Interesting question! At the legal level, in the West, a child usually doesn’t have any particular obligations to a parent, although the parental care that the child receives may be implicitly contingent on some basic level of respect or obedience. And it is of course possible to inherit certain financial debts, which might be viewed as an obligation to one’s parents. But for the most part the law is silent - which means we are in the mistier realm of ethics. The silence of the law perhaps implies the difficulty of the question. The parent-child relationship certainly feels rather freighted with obligation, on both sides. What more momentous responsibility can there be than the care of a ...

READ MORE→ See comment

Lock up your wives!

Ed Lake

Presented with a question like this, it’s easy to yield to the seduction of Whig history and predict that the world will have got closer to the *correct* way of understanding sex and gender – ie, what I already think. The related but opposite temptation, affecting those with a tragic picture of sexual relations, is to say that all the fundamental problems will remain. I feel each of those temptations at different times, but today I shall do my best to give into both at once. The heart of the matter is, of course, the nature/nurture debate. Male and female humans differ from one another in certain systematic ways (I fear that the wordcount will prevent me from discussing people who are nei...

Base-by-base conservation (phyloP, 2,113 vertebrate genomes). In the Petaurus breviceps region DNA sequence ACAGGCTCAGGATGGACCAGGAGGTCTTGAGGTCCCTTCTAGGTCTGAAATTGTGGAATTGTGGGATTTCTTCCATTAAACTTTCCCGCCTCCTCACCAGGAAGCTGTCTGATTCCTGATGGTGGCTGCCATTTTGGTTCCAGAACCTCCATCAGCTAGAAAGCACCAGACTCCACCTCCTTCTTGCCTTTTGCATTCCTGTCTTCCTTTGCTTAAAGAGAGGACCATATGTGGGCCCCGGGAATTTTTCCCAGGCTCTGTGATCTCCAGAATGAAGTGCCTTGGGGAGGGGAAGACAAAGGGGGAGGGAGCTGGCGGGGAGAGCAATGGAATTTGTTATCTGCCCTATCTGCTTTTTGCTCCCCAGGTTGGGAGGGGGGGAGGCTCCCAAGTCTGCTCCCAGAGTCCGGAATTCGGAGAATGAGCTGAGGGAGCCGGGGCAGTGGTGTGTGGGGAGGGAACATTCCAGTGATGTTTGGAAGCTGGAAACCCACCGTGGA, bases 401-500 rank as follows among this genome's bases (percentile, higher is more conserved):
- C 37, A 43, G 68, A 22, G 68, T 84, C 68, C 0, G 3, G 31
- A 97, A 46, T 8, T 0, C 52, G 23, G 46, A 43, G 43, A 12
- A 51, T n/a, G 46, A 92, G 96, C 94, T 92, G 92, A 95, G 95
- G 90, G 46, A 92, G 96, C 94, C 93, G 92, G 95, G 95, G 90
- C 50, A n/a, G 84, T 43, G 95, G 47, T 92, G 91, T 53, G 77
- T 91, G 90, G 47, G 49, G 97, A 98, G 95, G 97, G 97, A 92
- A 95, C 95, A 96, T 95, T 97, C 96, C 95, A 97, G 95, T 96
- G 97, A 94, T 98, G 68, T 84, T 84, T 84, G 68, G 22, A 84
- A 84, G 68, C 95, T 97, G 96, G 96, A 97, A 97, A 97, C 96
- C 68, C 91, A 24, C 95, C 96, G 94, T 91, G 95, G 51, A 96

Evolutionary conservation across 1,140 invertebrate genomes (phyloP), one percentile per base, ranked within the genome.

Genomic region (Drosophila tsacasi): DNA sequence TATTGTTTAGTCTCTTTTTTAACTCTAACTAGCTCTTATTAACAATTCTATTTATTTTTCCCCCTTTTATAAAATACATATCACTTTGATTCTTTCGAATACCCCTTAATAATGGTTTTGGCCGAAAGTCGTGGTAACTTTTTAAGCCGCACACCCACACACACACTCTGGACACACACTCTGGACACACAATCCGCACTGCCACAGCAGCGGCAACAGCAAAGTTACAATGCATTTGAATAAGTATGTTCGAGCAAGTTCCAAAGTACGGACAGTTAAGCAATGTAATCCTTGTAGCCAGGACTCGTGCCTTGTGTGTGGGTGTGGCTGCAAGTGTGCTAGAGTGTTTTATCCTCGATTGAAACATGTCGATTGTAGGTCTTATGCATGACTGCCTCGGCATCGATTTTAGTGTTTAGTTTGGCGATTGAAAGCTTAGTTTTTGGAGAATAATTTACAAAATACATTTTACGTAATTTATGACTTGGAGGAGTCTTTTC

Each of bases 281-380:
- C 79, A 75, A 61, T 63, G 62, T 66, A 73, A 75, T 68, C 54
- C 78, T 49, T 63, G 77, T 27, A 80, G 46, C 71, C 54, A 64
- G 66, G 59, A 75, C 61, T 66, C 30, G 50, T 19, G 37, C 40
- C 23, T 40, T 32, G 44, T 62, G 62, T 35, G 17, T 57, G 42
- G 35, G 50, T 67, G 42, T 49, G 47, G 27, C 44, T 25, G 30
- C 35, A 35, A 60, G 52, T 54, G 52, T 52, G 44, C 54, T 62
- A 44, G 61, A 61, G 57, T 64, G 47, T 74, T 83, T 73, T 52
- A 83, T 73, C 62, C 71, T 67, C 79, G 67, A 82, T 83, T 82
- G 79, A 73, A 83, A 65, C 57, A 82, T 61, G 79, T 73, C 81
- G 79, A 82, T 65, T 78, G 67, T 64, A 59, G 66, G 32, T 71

READ MORE→ See comment

Money talks

Ed Lake

Money is the name for the counters in a game that we all have to play. The game is very serious, because it is how we organise the production and consumption of goods, some of which we need in order to live. The rules of the game have a vaguely inevitable appearance, but this owes largely to their familiarity.

It’s fun to imagine new rules that might change the quality of play. What if the counters were designed to disappear over time, so that it was impossible to stockpile them? What if you introduced different kinds of counters for different kinds of goods? From time to time people do try to introduce alternative forms of money with these and other interesting properties. It’s am...

READ MORE→ See comment

I am not a story

Ed Lake